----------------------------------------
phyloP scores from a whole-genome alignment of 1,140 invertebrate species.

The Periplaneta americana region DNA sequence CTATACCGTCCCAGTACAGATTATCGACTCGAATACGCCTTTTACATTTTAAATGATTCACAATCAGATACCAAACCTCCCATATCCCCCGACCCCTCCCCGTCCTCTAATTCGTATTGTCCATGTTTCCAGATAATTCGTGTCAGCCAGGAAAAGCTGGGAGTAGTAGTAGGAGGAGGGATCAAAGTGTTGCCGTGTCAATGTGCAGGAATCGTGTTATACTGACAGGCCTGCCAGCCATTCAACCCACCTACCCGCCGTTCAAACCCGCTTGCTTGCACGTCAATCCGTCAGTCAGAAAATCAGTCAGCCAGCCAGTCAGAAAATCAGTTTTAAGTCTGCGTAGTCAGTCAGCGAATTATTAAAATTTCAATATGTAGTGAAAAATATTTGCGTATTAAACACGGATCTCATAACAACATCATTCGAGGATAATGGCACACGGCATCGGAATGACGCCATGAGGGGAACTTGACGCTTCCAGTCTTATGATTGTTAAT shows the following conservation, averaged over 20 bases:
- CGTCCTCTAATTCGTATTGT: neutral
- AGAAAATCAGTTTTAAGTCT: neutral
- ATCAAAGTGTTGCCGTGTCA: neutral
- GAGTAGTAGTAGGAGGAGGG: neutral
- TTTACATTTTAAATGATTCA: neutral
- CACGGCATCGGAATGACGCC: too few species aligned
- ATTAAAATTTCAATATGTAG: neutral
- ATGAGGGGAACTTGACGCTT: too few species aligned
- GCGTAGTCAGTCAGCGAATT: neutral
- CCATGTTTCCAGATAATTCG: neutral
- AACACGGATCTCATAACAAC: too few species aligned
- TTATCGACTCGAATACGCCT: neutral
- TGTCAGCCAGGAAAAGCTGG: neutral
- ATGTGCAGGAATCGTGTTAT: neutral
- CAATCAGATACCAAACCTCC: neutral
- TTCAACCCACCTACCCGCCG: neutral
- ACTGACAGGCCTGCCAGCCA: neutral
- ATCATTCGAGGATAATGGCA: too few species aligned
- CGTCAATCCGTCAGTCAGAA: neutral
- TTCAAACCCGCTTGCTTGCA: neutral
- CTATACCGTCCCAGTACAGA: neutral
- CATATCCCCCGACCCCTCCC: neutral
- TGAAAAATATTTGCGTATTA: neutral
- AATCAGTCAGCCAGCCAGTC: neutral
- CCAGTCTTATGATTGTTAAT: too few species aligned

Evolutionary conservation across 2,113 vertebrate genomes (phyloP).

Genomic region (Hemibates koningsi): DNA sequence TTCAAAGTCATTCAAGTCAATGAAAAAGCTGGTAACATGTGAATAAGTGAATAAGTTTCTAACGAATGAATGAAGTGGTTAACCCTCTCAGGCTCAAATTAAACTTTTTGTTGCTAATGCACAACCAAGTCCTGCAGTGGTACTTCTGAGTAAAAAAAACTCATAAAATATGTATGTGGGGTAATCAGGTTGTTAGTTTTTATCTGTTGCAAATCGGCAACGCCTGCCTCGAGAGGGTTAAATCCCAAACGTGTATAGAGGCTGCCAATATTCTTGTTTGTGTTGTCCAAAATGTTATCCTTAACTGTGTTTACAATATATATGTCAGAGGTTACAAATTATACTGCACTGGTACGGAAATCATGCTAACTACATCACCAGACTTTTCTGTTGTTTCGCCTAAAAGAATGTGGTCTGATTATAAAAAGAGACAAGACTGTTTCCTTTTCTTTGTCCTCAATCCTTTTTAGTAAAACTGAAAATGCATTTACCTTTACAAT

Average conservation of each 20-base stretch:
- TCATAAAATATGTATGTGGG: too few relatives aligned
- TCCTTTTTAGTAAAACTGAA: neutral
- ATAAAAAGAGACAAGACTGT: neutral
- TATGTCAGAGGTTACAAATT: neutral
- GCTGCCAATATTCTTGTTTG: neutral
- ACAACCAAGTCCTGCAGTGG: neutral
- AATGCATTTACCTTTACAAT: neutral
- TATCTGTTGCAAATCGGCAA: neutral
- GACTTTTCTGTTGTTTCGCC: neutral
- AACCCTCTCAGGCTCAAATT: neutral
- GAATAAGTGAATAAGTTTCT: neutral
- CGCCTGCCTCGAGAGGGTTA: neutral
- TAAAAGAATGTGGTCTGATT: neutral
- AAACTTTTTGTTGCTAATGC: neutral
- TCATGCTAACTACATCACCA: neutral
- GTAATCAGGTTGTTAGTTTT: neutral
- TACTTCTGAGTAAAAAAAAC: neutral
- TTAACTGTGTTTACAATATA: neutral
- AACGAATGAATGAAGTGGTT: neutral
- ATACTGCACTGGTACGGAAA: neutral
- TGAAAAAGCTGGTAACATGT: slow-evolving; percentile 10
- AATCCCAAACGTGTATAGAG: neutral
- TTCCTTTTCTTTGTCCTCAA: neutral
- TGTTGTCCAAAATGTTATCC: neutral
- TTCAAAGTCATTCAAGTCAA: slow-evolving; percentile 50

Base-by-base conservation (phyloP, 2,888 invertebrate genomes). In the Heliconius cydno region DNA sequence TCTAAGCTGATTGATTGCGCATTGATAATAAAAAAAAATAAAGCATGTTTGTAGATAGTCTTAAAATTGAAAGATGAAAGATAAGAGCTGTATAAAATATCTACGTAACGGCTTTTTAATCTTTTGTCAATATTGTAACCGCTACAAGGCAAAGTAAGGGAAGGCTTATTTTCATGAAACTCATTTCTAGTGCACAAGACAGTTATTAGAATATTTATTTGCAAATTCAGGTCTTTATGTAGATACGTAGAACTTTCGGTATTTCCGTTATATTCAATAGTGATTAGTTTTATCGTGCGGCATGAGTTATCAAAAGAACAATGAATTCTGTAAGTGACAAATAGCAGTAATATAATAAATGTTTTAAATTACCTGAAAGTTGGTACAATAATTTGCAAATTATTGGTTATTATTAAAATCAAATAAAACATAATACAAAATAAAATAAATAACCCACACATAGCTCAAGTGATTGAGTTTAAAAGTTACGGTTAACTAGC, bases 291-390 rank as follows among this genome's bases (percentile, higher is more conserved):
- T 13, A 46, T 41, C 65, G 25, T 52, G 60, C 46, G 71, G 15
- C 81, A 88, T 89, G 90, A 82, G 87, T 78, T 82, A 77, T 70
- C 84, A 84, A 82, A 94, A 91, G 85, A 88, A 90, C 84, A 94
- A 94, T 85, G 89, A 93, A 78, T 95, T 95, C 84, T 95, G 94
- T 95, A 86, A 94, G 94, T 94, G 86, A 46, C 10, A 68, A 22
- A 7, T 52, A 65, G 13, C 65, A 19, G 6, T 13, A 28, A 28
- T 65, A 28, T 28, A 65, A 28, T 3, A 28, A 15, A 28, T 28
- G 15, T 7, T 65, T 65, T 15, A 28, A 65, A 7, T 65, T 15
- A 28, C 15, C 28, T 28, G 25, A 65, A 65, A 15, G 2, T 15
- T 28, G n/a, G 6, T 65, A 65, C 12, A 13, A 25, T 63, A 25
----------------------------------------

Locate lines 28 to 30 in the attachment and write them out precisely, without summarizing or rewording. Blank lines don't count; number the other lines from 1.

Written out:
Evolutionary conservation across 2,113 vertebrate genomes (phyloP).

Genomic region (Hemibates koningsi): DNA sequence TTCAAAGTCATTCAAGTCAATGAAAAAGCTGGTAACATGTGAATAAGTGAATAAGTTTCTAACGAATGAATGAAGTGGTTAACCCTCTCAGGCTCAAATTAAACTTTTTGTTGCTAATGCACAACCAAGTCCTGCAGTGGTACTTCTGAGTAAAAAAAACTCATAAAATATGTATGTGGGGTAATCAGGTTGTTAGTTTTTATCTGTTGCAAATCGGCAACGCCTGCCTCGAGAGGGTTAAATCCCAAACGTGTATAGAGGCTGCCAATATTCTTGTTTGTGTTGTCCAAAATGTTATCCTTAACTGTGTTTACAATATATATGTCAGAGGTTACAAATTATACTGCACTGGTACGGAAATCATGCTAACTACATCACCAGACTTTTCTGTTGTTTCGCCTAAAAGAATGTGGTCTGATTATAAAAAGAGACAAGACTGTTTCCTTTTCTTTGTCCTCAATCCTTTTTAGTAAAACTGAAAATGCATTTACCTTTACAAT

Average conservation of each 20-base stretch: